Many of Sembène's films, including Xala (1974) and Ceddo (The Outsiders; 1976), were censored or temporarily banned by Senegal's government because of their powerful social and political messages. His 1971 film Emitai centered on a wartime French force's seige of a desert tribe, the Diola. Xala is a comic, satiric dissection of the greed of the post-independence Senegalese upper class. Ceddo is set in the 17th century and depicts the conflicts in a village between adherents to the ancient tribal religion and Muslims who are trying to stamp out paganism.


Filming on the Fly

Even after 30 years of writing, directing and producing films, Sembène still was making his movies dirt-cheap, finding actors and settings as he moved across his poor country. Sembène's 1987 film The Camp at Thiarove depicted a 1944 colonial massacre in Africa. It was the first African feature film produced completely without European technical aid or financing. In 1992, Sembène produced Guelwaar, a story about the tangled politics, religious squabbles and bureaucracy surrounding a man's burial. Desmond Ryan of Knight-Ridder/Tribune News Service noted the case of the missing body was for Sembène "a means of raising larger issue that Sembène believes are leading Senegal to fratricidal destruction…. His sardonic view of his country as it struggles for national identity and solvency resounds with laughter tinged with deep bitterness." Atkinson called it a "lean and eloquent masterwork."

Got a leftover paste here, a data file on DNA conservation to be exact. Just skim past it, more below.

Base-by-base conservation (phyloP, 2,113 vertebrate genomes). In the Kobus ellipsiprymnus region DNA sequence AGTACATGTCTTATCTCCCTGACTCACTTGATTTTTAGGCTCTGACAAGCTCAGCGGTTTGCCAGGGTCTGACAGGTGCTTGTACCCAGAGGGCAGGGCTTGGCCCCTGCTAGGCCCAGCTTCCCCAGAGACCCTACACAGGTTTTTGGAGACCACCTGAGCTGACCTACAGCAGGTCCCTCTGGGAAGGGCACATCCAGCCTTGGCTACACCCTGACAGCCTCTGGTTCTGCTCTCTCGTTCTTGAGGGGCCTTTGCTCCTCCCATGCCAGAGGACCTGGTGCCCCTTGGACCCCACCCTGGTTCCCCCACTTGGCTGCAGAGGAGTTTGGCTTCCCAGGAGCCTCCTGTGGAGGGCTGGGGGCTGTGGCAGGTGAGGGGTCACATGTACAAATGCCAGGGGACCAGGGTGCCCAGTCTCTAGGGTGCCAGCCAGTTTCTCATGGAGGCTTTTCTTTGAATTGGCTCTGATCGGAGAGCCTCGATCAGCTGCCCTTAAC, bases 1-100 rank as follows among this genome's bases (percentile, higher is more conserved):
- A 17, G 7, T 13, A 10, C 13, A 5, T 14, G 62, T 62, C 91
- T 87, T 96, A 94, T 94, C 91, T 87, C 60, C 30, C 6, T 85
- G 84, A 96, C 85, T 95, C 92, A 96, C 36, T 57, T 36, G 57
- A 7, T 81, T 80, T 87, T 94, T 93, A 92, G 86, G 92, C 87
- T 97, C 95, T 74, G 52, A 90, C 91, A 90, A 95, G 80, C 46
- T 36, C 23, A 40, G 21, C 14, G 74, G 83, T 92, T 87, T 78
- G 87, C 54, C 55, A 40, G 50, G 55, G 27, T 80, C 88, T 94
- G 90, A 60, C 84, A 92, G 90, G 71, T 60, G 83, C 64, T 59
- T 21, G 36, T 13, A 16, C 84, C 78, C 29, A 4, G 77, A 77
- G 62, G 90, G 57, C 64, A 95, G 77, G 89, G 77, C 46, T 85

Writing in Film Comment, Atkinson noted Sembène's reliance on straightforward storytelling: "The best of his work possesses a natural-born faith in the naked austerity of events, expressed via amateurish yet relaxed performances … Camera movement is rare, closeups even rarer, and many of the images have the fading, overexposed tint of aging home movies…. Sembène's modern folk art has all the power and glory of Old Testament myths, while casting an ice-cold contemporary eye at the socioeconomic tarpit of African nations wrangling with their newfound independence and the crippling reverb of colonial control."

In a 1990 interview published in Africa Report, Sembène recounted how he organized "traveling picture shows"—going to a village to show a movie and then moderating a discussion about it. "In colonial times, the cinema was a form of entertainment for foreigners," he said. "Now, however, African filmmakers are raising real issues…. People are thus slowly starting to identify with their history and the cinema is becoming something real." Over the years, Sembène's films have questioned colonialists, fundamentalists, peasants, and the new bourgeoisie. "It's not me, it's my people that evolve," Sembène said. "I live among them; I'm like the thermometer."


Further Reading on Ousmane Sembène

Michael Atkinson's "Ousmane Sembène" Film Comment is one of the best sources on Sembène's films. Claude Wauthier's descriptive summary of a host of black writers, including Sembène, appeared in English as The Literature and Thought of Modern Africa (1964; trans. 1966). A chapter on Sembène is in A.C. Brench, The Novelists' Inheritance in French Africa: Writers from Senegal to Cameroon (1967). An interview with Sembène by Daphne Topouzis appears in Africa Report (November-December 1990).